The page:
CEO Blog: From Emergency Room to Shelter
Posted on 01/25/2016
By Michael T. Hughes, CEO of A New Leaf
Two years ago this month Phoenix celebrated its end to Veteran chronic homelessness, one of the first cities in America to do so.
Now we are left with another challenge, perhaps more complex and resource-intensive: ending chronic homelessness for the larger population of Valley residents. There are about 29,000 homeless people in Arizona, an increase of 7 percent from the year before. In our city of immense wealth, they lack a place to call home, often sleeping in shelters. Thousands more shuttle from the street to jails or emergency rooms, always in crisis and lacking any support network on which to rely.
The plight of the chronically homeless is severe. They are unable to deal with underlying issues of mental illness, substance abuse, health issues or unemployment, and, as a consequence, must survive a dangerous life on the streets. Grandmothers and mothers. Uncles and fathers. Families cycling through an endless series of evictions – and, all too often, domestic violence.
These experiences have given us precious insight into what works. We now have a reliable toolkit of evidence-based solutions to end chronic homelessness, including Housing First, permanent supportive housing, affordable housing, and rapid re-housing.
Providing supportive housing to the Valley’s chronically homeless population may sound expensive, but doing nothing is even more so. A recent study by Columbia University found that supportive housing saved $15,000 per participant in reduced jail time and reduced costs for inpatient and crisis-health services. For example, in New York City, supportive housing has reduced the costs associated with the average chronically homeless person by 76 percent, from $38,351 spent over two years in shelter and jails to $9,143.
While outreach workers can try to bring social services and medical help out onto the streets, the most effective method for the homeless to get consistent access to services is to be placed in a permanent home. Once people feel safe and secure, they are motivated to address the underlying issues that made them homeless.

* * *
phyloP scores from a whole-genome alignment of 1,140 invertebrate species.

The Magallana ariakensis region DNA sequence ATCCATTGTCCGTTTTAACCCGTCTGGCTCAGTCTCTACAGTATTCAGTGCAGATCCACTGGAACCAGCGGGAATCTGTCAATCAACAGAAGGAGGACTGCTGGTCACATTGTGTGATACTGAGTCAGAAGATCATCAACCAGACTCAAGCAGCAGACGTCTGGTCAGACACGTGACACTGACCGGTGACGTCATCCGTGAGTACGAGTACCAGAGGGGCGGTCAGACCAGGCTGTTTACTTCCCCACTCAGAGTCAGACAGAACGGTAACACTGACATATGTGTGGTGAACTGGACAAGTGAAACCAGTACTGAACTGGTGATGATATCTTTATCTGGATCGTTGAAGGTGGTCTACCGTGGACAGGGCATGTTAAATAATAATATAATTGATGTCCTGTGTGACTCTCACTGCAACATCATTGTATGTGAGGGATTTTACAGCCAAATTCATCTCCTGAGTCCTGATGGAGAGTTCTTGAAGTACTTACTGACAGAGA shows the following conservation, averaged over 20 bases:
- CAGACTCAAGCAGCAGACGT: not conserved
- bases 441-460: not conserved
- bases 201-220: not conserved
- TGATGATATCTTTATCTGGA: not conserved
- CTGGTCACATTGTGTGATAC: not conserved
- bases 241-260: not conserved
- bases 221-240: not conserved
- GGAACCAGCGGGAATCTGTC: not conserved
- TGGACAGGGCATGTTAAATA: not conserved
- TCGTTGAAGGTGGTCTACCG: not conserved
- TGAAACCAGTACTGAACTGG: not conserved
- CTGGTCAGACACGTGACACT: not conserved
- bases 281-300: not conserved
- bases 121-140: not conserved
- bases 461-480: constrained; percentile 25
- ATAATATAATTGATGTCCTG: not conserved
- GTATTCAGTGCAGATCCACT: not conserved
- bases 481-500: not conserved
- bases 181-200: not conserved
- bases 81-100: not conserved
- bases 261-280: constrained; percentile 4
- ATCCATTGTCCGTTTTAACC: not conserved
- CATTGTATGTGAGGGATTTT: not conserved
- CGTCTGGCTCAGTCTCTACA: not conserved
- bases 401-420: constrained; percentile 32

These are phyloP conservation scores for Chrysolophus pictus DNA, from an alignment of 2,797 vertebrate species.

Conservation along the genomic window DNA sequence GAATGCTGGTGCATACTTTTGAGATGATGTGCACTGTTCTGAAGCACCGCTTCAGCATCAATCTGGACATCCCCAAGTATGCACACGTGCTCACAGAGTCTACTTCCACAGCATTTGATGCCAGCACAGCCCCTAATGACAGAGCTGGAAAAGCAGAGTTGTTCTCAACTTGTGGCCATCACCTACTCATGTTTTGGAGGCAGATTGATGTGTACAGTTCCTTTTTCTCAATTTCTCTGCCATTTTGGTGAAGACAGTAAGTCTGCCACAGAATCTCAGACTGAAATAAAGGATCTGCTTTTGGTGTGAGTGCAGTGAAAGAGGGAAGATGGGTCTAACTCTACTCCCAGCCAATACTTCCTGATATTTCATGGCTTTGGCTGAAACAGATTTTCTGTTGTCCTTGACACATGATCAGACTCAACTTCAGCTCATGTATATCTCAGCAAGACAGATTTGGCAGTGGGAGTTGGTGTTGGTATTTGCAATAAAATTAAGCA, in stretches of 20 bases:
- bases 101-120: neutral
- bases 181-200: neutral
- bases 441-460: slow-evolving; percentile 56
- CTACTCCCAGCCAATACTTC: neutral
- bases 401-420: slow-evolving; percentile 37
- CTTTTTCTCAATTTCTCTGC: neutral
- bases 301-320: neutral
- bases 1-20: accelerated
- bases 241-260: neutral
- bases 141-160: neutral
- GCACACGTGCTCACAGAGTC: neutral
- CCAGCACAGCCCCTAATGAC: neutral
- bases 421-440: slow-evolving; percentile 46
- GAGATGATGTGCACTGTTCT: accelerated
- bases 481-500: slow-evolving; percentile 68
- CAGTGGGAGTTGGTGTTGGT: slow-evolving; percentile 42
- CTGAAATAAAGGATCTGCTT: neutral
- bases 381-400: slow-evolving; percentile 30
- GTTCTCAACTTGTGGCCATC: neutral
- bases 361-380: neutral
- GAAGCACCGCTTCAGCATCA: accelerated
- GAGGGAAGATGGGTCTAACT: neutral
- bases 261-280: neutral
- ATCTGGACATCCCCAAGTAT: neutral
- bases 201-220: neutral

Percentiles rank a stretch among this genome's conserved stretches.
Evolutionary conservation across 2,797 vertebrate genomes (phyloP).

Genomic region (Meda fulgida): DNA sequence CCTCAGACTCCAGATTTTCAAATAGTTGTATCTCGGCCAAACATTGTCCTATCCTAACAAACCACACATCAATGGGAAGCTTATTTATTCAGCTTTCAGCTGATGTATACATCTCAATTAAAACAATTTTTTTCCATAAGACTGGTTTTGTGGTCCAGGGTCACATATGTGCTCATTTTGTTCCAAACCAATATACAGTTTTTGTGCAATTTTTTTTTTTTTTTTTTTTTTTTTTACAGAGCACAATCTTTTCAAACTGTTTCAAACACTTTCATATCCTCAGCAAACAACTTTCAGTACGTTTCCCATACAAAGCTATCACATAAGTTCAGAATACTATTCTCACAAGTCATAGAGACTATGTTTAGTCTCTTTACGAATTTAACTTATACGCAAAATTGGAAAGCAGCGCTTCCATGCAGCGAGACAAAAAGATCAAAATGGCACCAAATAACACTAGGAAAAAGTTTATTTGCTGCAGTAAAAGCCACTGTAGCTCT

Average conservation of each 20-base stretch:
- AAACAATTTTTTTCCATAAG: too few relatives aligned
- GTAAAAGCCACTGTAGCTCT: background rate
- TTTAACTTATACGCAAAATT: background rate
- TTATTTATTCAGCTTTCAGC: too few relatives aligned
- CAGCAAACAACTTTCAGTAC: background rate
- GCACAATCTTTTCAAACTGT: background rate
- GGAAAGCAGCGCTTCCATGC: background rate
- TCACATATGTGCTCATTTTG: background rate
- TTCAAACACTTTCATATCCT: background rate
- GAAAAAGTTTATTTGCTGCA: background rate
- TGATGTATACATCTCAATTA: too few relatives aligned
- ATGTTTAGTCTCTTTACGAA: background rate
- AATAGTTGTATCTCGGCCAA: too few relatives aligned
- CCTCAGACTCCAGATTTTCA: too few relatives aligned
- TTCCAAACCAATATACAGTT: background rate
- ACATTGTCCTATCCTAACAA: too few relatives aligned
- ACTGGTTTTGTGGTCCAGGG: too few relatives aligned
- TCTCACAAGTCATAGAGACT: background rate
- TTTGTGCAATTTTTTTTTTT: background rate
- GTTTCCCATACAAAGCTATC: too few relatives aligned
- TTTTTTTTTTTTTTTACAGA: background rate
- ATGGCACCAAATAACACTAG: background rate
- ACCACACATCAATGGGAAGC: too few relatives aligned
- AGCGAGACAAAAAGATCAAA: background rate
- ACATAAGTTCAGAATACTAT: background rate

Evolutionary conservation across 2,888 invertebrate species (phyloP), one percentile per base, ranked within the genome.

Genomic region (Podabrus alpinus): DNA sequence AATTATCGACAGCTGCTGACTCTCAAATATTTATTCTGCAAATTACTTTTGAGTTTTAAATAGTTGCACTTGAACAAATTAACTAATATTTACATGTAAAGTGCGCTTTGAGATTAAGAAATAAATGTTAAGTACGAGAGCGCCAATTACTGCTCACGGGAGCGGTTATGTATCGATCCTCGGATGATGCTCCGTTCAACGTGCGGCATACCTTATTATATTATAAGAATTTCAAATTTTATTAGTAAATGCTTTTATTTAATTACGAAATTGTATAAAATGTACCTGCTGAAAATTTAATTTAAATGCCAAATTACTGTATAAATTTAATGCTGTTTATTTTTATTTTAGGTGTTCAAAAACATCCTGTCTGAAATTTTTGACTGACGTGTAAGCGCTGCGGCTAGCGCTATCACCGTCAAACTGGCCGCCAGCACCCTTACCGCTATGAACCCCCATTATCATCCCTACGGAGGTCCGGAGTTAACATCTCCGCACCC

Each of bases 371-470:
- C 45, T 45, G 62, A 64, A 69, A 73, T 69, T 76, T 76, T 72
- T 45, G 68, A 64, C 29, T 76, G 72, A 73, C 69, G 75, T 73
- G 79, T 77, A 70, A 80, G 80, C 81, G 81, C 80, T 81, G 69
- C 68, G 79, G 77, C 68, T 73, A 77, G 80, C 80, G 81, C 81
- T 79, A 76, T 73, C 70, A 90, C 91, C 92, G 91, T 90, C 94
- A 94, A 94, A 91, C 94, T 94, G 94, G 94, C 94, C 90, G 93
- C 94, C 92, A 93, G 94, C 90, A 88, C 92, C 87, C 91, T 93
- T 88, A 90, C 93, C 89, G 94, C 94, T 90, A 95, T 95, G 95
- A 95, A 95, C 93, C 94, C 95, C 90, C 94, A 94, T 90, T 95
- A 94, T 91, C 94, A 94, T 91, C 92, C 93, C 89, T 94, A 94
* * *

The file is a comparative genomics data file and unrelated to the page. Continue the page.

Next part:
As residents of the Valley, we have an opportunity to create a more safe and prosperous community and a place of hope and dignity for all residents. Our success with Veteran homelessness should inspire us to do more to end the larger problem of chronic homelessness:
First, expand the county’s network of permanent supportive housing units and affordable housing to help people become independent.
Second, beef up the holistic services at emergency shelters and supportive housing locations to equip the chronically homeless with the skills and treatment they need, particularly targeted to industries of high job growth.
Third, ensure aftercare services are provided to help individuals and families move from shelters to permanent housing, gradually reducing in intensity as they become more independent.
Fourth, create more training, integration and shared next practices among the Valley’s nonprofits and the Maricopa Association of Governments in implementing the evidence-based Continuum of Care.
Ending chronic homelessness in our Valley of the Sun will require an ongoing investment from all sides, including the business sector, faith-based organizations, and others – especially people concerned about their neighbors – stepping up to help. While homelessness is a formidable challenge, it is also solvable. The time is right to make an investment for our future and end chronic homelessness right here at home.